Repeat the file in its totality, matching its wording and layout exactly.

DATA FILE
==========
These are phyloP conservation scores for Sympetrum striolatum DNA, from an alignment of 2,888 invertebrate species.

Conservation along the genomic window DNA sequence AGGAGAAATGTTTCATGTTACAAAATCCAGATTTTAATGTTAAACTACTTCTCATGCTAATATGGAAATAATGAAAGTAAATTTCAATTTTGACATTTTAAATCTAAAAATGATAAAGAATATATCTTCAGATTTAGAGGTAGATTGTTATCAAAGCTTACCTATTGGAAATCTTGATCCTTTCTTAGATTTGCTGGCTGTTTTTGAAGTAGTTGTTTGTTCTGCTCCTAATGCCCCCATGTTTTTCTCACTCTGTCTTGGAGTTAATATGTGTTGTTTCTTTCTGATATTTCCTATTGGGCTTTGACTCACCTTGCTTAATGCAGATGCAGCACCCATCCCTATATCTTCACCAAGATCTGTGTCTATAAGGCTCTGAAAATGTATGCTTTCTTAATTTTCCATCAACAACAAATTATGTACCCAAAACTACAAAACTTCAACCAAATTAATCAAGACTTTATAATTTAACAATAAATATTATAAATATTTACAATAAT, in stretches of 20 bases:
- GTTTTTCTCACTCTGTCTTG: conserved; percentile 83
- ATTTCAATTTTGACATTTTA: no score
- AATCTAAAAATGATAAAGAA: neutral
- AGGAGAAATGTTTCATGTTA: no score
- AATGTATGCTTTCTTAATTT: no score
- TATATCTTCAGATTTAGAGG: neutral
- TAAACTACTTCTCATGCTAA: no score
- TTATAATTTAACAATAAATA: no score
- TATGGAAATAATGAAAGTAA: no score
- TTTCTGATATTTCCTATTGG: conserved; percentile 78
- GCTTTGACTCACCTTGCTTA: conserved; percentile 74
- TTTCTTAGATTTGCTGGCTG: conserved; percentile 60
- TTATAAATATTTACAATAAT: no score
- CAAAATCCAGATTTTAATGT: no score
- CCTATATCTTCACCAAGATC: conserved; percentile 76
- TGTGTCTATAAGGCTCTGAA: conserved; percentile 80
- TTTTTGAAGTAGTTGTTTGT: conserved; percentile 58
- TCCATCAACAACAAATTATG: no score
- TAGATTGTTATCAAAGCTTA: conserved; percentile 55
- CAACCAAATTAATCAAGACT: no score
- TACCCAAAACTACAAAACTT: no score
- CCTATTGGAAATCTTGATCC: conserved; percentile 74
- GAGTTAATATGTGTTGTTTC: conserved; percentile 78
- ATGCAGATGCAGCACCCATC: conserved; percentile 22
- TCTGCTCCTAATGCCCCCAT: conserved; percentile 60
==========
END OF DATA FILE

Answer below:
These are phyloP conservation scores for Sympetrum striolatum DNA, from an alignment of 2,888 invertebrate species.

Conservation along the genomic window DNA sequence AGGAGAAATGTTTCATGTTACAAAATCCAGATTTTAATGTTAAACTACTTCTCATGCTAATATGGAAATAATGAAAGTAAATTTCAATTTTGACATTTTAAATCTAAAAATGATAAAGAATATATCTTCAGATTTAGAGGTAGATTGTTATCAAAGCTTACCTATTGGAAATCTTGATCCTTTCTTAGATTTGCTGGCTGTTTTTGAAGTAGTTGTTTGTTCTGCTCCTAATGCCCCCATGTTTTTCTCACTCTGTCTTGGAGTTAATATGTGTTGTTTCTTTCTGATATTTCCTATTGGGCTTTGACTCACCTTGCTTAATGCAGATGCAGCACCCATCCCTATATCTTCACCAAGATCTGTGTCTATAAGGCTCTGAAAATGTATGCTTTCTTAATTTTCCATCAACAACAAATTATGTACCCAAAACTACAAAACTTCAACCAAATTAATCAAGACTTTATAATTTAACAATAAATATTATAAATATTTACAATAAT, in stretches of 20 bases:
- GTTTTTCTCACTCTGTCTTG: conserved; percentile 83
- ATTTCAATTTTGACATTTTA: no score
- AATCTAAAAATGATAAAGAA: neutral
- AGGAGAAATGTTTCATGTTA: no score
- AATGTATGCTTTCTTAATTT: no score
- TATATCTTCAGATTTAGAGG: neutral
- TAAACTACTTCTCATGCTAA: no score
- TTATAATTTAACAATAAATA: no score
- TATGGAAATAATGAAAGTAA: no score
- TTTCTGATATTTCCTATTGG: conserved; percentile 78
- GCTTTGACTCACCTTGCTTA: conserved; percentile 74
- TTTCTTAGATTTGCTGGCTG: conserved; percentile 60
- TTATAAATATTTACAATAAT: no score
- CAAAATCCAGATTTTAATGT: no score
- CCTATATCTTCACCAAGATC: conserved; percentile 76
- TGTGTCTATAAGGCTCTGAA: conserved; percentile 80
- TTTTTGAAGTAGTTGTTTGT: conserved; percentile 58
- TCCATCAACAACAAATTATG: no score
- TAGATTGTTATCAAAGCTTA: conserved; percentile 55
- CAACCAAATTAATCAAGACT: no score
- TACCCAAAACTACAAAACTT: no score
- CCTATTGGAAATCTTGATCC: conserved; percentile 74
- GAGTTAATATGTGTTGTTTC: conserved; percentile 78
- ATGCAGATGCAGCACCCATC: conserved; percentile 22
- TCTGCTCCTAATGCCCCCAT: conserved; percentile 60